Following the UK’s exit from the EU on 31 January, a transition period will apply until 31 December 2020. During this period, the UK and the aviation sector will continue to follow EU law and to participate in the European Aviation Safety Agency (EASA) system. As a result, businesses and individuals operating in the UK should see no change to existing conditions during the transition period, while the longer-term UK-EU relationship on aviation is determined. Please see the homepage for further details.

A fuller outline of the position as the UK enters the transition period is available here.

While the respective positions outlined in the UK Government and EU negotiating mandates indicate what both sides want in terms of future agreements on air transport and aviation safety and security, the conditions that will exist after the end of the transition period are still uncertain.


As the UK-EU negotiations move forward and more information becomes available, the CAA will update these FAQs and notify stakeholders of the updates through the SkyWise alert system. If you haven’t already done so, please subscribe to the EU exit category in the SkyWise system: skywise.caa.co.uk

On the basis that the UK’s membership of the EASA system ceases at the end of the transition period and if there is no mutual recognition of safety certificates between the UK and European systems, private pilots might need to take action to ensure continued authority to fly. Actions required would depend on individual circumstances and are a matter for each business and individual to consider. This page sets out what you need to consider to prepare for such an eventuality.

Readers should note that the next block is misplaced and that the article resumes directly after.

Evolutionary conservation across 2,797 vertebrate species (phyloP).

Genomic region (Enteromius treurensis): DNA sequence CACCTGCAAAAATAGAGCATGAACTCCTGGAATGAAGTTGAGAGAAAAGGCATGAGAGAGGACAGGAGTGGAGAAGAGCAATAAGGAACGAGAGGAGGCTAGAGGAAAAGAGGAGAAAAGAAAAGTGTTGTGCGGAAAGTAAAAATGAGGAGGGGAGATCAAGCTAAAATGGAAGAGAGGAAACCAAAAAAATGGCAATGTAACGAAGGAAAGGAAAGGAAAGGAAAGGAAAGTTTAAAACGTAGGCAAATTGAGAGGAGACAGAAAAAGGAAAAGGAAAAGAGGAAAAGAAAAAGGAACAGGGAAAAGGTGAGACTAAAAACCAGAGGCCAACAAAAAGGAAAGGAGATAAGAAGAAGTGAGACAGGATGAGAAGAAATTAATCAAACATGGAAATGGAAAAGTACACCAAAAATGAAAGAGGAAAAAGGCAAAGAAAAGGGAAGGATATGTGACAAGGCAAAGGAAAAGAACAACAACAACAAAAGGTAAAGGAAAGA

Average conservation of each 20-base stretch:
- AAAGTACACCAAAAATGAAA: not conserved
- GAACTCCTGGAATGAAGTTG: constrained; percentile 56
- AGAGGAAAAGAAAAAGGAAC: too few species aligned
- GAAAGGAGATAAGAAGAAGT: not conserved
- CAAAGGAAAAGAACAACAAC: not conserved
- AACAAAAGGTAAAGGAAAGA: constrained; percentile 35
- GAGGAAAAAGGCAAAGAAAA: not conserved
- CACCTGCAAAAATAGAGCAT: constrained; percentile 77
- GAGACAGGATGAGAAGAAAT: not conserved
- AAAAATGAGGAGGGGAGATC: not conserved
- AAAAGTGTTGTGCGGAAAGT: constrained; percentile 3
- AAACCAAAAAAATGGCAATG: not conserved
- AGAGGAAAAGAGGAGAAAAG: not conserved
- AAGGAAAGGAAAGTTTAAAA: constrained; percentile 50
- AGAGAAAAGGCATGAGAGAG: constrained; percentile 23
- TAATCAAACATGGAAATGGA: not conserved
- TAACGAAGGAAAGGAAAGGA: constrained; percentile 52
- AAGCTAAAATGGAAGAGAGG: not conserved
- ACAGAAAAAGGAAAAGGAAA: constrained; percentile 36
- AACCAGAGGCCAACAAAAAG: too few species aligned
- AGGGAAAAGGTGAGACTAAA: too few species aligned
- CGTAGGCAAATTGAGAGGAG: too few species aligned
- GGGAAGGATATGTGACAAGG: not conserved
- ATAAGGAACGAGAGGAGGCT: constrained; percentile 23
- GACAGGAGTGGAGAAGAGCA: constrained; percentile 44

UK-ISSUED PRIVATE PILOT LICENCES

Would I be able to continue operating UK-registered aircraft?

Yes, as a signatory state to the Chicago Convention, UK private pilot licences would continue to be legally valid for the operation of UK-registered aircraft. The CAA will continue to issue and reissue pilots' licences when they are lost, damaged, when details need to be changed or pilots' privileges updated as we do now. Over time, this would include removing references to EASA.

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Would I be able to continue operating EU-registered aircraft?

On the basis that the UK’s membership of the EASA system ceases at the end of the transition period and if there is no mutual recognition of safety certificates between the UK and European systems, the use of a UK Part-FCL for operating aircraft on the register of an EASA Member State would end at the end of the transition period.

To continue operating EU-registered aircraft in the event of such an outcome, you could seek a licence validation from any EASA Competent Authority, which would be valid for aircraft registered in any EASA member state. The European Commission has previously said you cannot seek this until after the UK is no longer an EASA participant.

Alternatively, you could undertake a State of Licence Issue transfer before the end of the transition period. This means completing the transfer of your licence and medical from the UK to another EASA member state by December 31, 2020.

Further guidance on State of Licence Issue transfers